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Meet the Author
author
Mithun John Jacob

I'm the founder of MotiveSense;My mission is to make small and medium-sized business more web savvy and also to guide them to leverage their existing resources to focus on sustainable growth rather than quick wins. Personally, I'm a lazy blogger, a reasonable developer, a rookie philosopher, a Hollywood devotee, a motoring enthusiast and a voracious technocrat.

Responses

I was using Windows Live editor for my blog writing in initial days. After few months of blogging I found that my post html is really big hell, created by Win live writer. I agree with you we should avoid them.

Reply

Thank you. I never looked before. It was a horrible surprise when I did. Never again.

Reply

Mithun,

I had used Livewriter for longer time in my career as blogger but I havent noticed that it will create some extra code.

Best part is without knowing the side effects its causing i had left it, now I back my decision.

Thank you

Reply

Congrats Swati. 🙂

I had also used Livewriter for long before dumping it.

Reply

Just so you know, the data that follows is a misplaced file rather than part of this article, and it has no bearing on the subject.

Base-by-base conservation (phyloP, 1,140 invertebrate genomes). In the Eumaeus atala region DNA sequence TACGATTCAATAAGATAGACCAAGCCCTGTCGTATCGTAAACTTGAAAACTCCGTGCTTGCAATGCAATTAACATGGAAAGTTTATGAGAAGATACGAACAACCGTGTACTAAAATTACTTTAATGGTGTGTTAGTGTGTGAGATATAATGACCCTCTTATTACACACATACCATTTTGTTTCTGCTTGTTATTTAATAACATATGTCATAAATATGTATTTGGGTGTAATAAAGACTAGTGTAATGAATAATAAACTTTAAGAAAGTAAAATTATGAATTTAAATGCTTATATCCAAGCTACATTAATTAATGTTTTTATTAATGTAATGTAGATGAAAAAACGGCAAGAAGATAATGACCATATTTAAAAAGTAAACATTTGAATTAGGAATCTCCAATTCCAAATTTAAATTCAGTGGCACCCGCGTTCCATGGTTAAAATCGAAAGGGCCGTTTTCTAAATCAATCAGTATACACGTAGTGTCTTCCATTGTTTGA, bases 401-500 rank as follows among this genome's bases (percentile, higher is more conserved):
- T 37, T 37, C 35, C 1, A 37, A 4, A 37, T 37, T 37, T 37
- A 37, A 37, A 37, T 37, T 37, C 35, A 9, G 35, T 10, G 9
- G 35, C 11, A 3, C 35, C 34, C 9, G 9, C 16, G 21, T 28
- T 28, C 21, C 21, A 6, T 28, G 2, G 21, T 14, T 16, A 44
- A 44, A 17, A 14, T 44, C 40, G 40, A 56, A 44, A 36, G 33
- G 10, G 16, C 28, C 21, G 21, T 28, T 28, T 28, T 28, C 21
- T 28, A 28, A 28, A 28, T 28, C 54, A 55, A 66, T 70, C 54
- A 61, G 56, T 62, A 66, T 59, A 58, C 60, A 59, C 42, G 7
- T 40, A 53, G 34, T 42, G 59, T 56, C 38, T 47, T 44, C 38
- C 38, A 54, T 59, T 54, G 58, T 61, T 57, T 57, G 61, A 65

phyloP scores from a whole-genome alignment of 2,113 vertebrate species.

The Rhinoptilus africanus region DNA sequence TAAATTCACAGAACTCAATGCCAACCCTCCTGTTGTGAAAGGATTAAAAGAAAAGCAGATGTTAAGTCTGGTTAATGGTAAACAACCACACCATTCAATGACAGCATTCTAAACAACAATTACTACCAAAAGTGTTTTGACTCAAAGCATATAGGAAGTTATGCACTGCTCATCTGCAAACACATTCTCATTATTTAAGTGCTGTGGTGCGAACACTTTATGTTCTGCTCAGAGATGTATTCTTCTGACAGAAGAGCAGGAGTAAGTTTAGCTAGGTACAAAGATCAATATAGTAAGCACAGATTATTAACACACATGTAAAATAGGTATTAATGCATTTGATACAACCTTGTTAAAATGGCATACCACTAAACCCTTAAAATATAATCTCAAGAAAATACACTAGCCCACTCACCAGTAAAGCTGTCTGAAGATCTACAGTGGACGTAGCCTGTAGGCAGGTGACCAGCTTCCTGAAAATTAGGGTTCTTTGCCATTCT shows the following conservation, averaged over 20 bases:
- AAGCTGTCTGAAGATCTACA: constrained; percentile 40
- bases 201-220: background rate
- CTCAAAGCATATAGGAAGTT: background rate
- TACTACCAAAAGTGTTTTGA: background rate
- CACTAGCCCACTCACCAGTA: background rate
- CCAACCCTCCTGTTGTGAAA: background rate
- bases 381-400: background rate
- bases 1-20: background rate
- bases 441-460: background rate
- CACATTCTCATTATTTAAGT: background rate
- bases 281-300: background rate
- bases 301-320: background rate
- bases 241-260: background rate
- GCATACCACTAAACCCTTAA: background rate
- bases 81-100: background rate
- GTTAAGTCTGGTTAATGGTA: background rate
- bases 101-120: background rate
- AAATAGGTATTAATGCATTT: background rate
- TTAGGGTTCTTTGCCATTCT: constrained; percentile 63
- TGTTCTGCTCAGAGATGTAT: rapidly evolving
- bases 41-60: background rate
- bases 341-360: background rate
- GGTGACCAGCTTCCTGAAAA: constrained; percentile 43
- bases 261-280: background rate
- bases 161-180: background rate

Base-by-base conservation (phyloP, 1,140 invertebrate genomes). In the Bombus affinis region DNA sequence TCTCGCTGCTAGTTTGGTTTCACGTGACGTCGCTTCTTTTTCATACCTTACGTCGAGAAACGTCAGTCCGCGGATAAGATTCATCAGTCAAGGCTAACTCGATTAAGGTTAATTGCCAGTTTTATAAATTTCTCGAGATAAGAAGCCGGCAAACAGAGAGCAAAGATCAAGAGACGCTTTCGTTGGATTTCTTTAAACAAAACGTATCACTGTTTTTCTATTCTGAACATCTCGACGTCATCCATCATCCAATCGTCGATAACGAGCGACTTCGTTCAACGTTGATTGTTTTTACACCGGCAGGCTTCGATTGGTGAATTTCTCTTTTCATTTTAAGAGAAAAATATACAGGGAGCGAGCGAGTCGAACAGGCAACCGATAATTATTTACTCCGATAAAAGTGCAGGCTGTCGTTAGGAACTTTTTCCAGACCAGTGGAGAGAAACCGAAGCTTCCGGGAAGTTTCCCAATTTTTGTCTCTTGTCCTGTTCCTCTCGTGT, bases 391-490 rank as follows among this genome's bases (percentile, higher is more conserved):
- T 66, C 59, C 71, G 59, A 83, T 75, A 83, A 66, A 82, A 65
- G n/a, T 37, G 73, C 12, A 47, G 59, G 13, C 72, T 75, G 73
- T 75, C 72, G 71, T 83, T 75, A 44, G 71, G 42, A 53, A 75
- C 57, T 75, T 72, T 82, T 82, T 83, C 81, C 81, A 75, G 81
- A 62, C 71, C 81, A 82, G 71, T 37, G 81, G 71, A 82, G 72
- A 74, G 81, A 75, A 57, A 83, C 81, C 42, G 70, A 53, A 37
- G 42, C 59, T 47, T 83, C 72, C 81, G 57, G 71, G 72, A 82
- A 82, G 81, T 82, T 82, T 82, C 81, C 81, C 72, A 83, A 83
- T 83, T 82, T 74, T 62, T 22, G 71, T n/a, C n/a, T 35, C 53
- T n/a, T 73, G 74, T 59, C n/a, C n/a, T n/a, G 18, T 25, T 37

Thanks for the information. Though I have always worked directly on WordPress still knowing what I am already doing is the right practice, makes me happy.

Reply

I don’t like Livewriter tool,very bad.thanks for your tips 🙂

Reply

well, it seems I have to take the opposite here. I agree, that some offline editors, like Windows Live Writer, contains some bugs in their html tag generator engine. But in Live Writer I’m able to amend the html code, which I did from time to time (and my observation is, that it depends on the used theme). But: From what I’ve observed, the additional CSS stuff, mentinoned above, is only inserted from from Word used as a blog editor (I have never seen this in Windows Live Writer).

Personally I’m blogging since more than 7 years, and I’m using Live Writer on a daily base. The comfort, it offers me (in combination with a few plugins) is unbeateable. Insertions of self defined code blocks, the ability to write offline for serveral of my blogs – all this weight (for me) much more as a “theoretical SEO yummy dummy”. I’m writing for people, not for SEO.

So my conclusion: The above article is helpful to keep the issues in mind. But blogging is more than a “perfect” html code. It’s content – and the presentation of your content is always a compromise between ideas, themes, layout enhancments and tools. While I know many bloggers are using WordPress frontend, I alway feel it’s a pain in the ass – and it will get even worser from version to version. But this is a personal impression, and others are using a different workflow. For my own, I won’t miss Windows Live Writer, even it contains bugs.

Reply

@gborn: You are very much right.

My article was only meant to outline/highlight the issues with the offline blog editor(s) and I agree that blogging is not about crafting the perfect HTML

Reply